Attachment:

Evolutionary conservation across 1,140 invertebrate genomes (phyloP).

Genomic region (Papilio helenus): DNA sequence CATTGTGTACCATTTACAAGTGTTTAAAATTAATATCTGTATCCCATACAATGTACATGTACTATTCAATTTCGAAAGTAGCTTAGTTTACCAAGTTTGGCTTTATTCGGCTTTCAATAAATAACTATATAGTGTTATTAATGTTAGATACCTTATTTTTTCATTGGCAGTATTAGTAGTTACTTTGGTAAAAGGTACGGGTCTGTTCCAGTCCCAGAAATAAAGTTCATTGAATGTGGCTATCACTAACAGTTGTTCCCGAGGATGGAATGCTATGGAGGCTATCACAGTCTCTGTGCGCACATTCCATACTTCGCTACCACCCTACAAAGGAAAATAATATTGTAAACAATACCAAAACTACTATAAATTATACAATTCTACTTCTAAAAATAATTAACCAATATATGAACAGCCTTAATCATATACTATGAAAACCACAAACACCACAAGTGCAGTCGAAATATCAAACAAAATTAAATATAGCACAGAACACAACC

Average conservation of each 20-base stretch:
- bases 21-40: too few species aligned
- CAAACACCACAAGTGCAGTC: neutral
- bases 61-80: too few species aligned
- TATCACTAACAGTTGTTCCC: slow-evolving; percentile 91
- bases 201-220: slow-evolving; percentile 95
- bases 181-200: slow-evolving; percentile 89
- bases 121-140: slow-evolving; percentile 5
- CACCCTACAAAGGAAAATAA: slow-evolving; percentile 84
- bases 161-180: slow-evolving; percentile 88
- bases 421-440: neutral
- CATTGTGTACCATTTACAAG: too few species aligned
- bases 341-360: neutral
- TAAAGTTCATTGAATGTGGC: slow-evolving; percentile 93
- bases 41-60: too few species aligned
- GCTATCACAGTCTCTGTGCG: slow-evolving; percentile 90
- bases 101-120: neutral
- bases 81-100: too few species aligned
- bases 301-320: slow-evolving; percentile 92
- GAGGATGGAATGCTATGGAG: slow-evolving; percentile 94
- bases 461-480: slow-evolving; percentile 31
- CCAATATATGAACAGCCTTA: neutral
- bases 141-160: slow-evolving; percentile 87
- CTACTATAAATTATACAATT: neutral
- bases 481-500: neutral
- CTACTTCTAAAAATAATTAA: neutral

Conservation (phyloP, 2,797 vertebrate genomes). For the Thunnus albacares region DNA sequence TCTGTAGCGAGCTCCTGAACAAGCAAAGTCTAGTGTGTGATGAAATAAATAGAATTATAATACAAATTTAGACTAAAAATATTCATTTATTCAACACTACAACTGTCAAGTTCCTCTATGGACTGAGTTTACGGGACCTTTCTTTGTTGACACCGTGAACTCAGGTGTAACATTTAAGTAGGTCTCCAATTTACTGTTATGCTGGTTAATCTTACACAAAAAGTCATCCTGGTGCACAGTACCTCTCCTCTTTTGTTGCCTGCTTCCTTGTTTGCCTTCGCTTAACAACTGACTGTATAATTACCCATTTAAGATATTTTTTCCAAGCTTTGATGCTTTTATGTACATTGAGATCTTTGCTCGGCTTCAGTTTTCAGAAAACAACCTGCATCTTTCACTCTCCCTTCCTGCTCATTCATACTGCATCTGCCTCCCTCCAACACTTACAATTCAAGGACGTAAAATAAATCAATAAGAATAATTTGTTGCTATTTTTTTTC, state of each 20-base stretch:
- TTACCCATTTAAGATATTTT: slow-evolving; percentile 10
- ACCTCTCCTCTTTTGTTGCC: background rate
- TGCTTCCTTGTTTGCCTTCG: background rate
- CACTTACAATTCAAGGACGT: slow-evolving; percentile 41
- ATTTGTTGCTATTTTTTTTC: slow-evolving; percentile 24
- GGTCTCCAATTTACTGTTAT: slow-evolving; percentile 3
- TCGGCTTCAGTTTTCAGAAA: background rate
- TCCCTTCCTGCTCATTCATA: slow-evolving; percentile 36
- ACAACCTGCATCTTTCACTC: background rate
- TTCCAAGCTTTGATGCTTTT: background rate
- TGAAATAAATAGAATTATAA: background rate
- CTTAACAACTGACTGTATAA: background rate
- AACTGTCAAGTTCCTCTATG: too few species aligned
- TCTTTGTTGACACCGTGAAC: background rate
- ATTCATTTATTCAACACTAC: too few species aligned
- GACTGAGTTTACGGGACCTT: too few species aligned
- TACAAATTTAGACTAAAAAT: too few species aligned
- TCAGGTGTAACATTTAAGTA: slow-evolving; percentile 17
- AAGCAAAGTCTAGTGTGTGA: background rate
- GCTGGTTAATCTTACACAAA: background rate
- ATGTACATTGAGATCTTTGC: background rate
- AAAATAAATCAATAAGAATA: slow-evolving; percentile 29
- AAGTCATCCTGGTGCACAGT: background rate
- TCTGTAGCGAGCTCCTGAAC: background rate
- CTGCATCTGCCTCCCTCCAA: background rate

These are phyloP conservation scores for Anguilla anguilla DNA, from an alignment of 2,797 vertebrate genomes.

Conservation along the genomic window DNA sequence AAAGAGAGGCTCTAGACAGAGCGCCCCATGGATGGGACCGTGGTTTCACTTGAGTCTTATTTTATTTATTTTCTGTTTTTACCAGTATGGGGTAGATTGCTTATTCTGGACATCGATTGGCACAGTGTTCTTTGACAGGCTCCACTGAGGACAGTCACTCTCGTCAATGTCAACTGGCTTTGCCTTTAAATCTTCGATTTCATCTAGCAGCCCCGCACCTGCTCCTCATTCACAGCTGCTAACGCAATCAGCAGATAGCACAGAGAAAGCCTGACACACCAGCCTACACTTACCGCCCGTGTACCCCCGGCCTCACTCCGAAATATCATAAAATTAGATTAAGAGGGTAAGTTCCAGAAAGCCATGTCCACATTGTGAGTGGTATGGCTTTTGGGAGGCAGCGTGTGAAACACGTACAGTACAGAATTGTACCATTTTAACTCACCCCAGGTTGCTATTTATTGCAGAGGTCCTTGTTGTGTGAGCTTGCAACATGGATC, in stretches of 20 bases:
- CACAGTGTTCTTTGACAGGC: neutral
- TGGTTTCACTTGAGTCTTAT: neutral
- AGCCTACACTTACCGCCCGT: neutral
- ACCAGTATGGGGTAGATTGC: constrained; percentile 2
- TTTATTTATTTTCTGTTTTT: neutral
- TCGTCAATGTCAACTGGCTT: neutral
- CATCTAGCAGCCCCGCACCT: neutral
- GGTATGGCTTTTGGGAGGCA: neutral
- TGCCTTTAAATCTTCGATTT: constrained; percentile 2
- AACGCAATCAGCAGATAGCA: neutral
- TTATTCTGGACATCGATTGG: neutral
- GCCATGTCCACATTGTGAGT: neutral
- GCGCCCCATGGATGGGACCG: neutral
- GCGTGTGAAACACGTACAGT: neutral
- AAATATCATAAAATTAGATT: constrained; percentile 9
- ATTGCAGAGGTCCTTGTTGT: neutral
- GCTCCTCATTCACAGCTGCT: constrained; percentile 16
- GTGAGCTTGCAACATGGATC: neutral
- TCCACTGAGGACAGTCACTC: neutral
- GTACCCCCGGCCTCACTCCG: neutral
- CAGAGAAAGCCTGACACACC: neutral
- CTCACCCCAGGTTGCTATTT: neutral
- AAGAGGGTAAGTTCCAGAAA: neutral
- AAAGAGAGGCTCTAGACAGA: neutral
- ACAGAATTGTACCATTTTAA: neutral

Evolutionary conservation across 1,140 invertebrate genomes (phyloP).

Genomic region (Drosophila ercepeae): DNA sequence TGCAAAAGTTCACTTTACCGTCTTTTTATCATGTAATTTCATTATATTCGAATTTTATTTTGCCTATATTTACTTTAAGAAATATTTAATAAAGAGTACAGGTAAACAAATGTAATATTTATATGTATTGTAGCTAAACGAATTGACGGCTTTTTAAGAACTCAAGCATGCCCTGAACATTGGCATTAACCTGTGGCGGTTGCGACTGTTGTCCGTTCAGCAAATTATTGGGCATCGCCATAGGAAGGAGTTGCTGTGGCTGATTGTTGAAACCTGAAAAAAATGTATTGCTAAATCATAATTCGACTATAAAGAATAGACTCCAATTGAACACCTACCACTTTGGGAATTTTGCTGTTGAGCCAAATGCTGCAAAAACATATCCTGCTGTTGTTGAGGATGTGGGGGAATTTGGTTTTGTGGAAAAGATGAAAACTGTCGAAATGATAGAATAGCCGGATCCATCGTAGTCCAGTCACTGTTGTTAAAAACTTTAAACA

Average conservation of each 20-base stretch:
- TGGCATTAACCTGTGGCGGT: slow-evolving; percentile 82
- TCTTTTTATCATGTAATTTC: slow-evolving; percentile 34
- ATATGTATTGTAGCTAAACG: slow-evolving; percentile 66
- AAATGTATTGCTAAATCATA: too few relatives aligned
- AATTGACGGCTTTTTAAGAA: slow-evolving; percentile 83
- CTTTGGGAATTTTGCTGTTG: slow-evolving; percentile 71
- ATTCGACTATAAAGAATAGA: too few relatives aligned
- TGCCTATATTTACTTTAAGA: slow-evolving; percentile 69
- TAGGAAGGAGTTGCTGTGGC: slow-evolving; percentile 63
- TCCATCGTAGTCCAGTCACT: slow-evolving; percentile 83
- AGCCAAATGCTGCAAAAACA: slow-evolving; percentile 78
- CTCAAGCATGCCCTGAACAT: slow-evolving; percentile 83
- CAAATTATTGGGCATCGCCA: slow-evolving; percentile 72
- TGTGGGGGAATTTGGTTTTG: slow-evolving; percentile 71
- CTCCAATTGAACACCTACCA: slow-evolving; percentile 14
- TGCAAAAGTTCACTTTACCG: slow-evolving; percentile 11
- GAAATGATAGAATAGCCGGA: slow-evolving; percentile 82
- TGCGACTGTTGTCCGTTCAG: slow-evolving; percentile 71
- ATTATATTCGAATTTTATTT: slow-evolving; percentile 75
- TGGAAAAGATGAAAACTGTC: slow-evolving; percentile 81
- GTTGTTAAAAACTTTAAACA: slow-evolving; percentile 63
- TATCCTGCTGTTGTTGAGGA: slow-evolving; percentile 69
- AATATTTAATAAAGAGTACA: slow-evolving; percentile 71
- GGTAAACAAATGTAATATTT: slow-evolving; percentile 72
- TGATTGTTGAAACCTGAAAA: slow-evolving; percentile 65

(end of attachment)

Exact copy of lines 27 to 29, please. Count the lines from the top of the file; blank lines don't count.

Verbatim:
- bases 481-500: neutral
- CTACTTCTAAAAATAATTAA: neutral

Conservation (phyloP, 2,797 vertebrate genomes). For the Thunnus albacares region DNA sequence TCTGTAGCGAGCTCCTGAACAAGCAAAGTCTAGTGTGTGATGAAATAAATAGAATTATAATACAAATTTAGACTAAAAATATTCATTTATTCAACACTACAACTGTCAAGTTCCTCTATGGACTGAGTTTACGGGACCTTTCTTTGTTGACACCGTGAACTCAGGTGTAACATTTAAGTAGGTCTCCAATTTACTGTTATGCTGGTTAATCTTACACAAAAAGTCATCCTGGTGCACAGTACCTCTCCTCTTTTGTTGCCTGCTTCCTTGTTTGCCTTCGCTTAACAACTGACTGTATAATTACCCATTTAAGATATTTTTTCCAAGCTTTGATGCTTTTATGTACATTGAGATCTTTGCTCGGCTTCAGTTTTCAGAAAACAACCTGCATCTTTCACTCTCCCTTCCTGCTCATTCATACTGCATCTGCCTCCCTCCAACACTTACAATTCAAGGACGTAAAATAAATCAATAAGAATAATTTGTTGCTATTTTTTTTC, state of each 20-base stretch: